The mood varies over the course of "The Gift of the Magi," from tragic to lighthearted, and from anxious to affectionate.
At the beginning of the story, as Della considers her limited options for buying Jim a present, the mood is somber:
Della finished her cry and attended to her cheeks with the powder rag. She stood by the window and looked out dully at a grey cat walking a grey fence in a grey backyard. To-morrow would be Christmas Day, and she had only $1.87 with which to buy Jim a present.
The sensory details match Della's sadness—her "dull" gaze takes in an uninspiring backyard scene, featuring unvaryingly "grey" objects. These details add to the sense that Della is trapped in bleak circumstances that are unlikely to change, and the reader is meant to sympathize with her in this regard.
This bleak mood persists as Della is preparing to go out and sell her hair:
Once she faltered for a minute and stood still while a tear or two splashed on the worn red carpet. On went her old brown jacket; on went her old brown hat.
The "worn" carpet and the repetition of "old brown" in describing Della's clothes reinforce the point that Della is poor and hasn't been able to afford nicer things for a long time, hence the need to go to the extreme of selling her hair. Her lingering tears splashing the frayed carpet add to the tragic feel.
However, once Della sells her hair and hurries off to buy Jim's gift with the $20 she's earned, the mood shifts significantly to hopeful excitement:
"Give it to me quick," said Della.
Oh, and the next two hours tripped by on rosy wings.
Della's love for Jim shines through in that she doesn't waste time brooding over the loss of her hair, but joyfully runs off to find the perfect present. The phrase "tripped by on rosy wings" almost satires the era's sentimental romantic poetry, but it also highlights Della's eagerness and delight, contrasting with the grey inertia at the beginning of the story. While the story's early descriptions encouraged the reader to sympathize with Della, now it encourages them to share in her excitement.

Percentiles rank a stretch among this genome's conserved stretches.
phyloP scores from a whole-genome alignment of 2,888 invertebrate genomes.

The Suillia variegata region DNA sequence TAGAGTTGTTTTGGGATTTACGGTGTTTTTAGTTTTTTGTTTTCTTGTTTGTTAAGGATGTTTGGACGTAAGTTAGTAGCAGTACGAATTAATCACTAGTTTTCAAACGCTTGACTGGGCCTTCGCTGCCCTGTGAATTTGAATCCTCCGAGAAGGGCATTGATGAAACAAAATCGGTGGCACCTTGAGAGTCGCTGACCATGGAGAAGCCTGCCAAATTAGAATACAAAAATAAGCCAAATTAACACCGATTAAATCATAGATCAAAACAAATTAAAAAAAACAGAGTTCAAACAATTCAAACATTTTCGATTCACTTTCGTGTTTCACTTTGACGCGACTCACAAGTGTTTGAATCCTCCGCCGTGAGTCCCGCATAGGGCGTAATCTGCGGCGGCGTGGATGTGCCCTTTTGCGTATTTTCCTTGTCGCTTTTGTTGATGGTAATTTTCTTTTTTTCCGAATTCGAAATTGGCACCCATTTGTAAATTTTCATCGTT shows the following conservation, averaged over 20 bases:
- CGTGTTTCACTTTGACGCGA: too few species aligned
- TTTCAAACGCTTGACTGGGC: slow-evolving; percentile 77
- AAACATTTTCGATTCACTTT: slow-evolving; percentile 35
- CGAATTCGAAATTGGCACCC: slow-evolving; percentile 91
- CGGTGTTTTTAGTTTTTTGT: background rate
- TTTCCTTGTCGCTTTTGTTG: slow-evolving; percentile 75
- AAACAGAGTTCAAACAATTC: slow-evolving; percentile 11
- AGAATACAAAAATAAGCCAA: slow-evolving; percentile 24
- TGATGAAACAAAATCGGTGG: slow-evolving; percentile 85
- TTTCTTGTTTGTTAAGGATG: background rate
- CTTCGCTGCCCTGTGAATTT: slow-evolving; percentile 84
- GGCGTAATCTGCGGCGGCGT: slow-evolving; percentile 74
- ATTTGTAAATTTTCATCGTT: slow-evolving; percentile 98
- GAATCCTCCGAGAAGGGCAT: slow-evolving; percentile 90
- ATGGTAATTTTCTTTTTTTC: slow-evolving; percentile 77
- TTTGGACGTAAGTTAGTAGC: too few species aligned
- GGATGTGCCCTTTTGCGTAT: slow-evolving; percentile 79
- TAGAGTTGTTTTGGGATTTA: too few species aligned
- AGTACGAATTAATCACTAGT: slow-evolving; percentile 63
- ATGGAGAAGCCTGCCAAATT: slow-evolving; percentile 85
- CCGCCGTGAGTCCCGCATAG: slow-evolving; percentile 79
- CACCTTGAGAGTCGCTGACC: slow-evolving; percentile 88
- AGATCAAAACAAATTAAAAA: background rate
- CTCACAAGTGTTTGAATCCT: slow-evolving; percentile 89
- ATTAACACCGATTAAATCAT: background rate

However, this feverish joy subsides into tension later as Della waits for Jim to get home:
Then she heard his step on the stair[.] [...] [A]nd now she whispered: 'Please, God, make him think I am still pretty.'
The sound of Jim gradually climbing the apartment stairs, as well as Della's plaintive prayer, cause the mood of tension to mount. For the moment, the Christmas gift fades into the background as attention shifts to Della's fear that, along with her hair, she might have sacrificed her husband's affection.
At first, Jim's reaction makes Della's fear seem plausible:
Jim stopped inside the door, as immovable as a setter at the scent of quail. His eyes were fixed upon Della, and there was an expression in them that she could not read, and it terrified her.
This is the first time Jim has appeared in the story, so the fact that his reaction is unreadable to Della makes the tension even more pronounced. The comparison of Jim to a hunting dog fixed on its prey is a bit uncanny and adds to Della (and the reader's) uncertainty about the impact of Della's actions on their marriage. It's only relieved when, moments later, Jim "enfolds" Della and assures her that nothing she does to her hair could make him love her less.
This peak of tension also sets up the anticlimactic ending. Jim's odd reaction is explained when he gives Della the beautiful hair combs he's bought her—combs she can no longer use:
But she hugged them to her bosom, and at length she was able to look up with dim eyes and a smile and say: 'My hair grows so fast, Jim!'
Della is obviously sad that she can't use the combs—it takes her a moment to collect herself, and she's teary-eyed. But she smiles at Jim and consoles him, showing that their love for each other is more important than material gifts.
This fact is reinforced by Jim's reaction to Della's gift of the watch chain. He responds by flopping on the couch and giving an ironic reply:
"Dell," said he, "let's put our Christmas presents away and keep 'em a while. They're too nice to use just at present. [...] And now suppose you put the chops on."
Instead of lamenting that he can't use the watch chain or even directly consoling his wife, Jim jokes that the gifts are "too nice" for right now. He means that the gifts are useless for the time being, so they might as well keep them out of sight and turn their attention to more immediate things.
After the dramatic emotions surrounding Della's efforts to buy the watch chain, the conclusion is an emotional letdown. Notably, too, Della's reaction isn't shown. Judging from her highly strung emotions earlier, it's realistic to suppose that she wept all over again. But by ending with Jim's philosophical reaction and appeal to homey comforts—"now suppose you put the chops on"—the story suggests that the couple's strong marriage will endure, and that they'll continue to find joy in the everyday pleasures of life together. The story's mood thus leaves the reader with an overall sense of optimism despite the emotional roller coaster that they've endured alongside Della and Jim.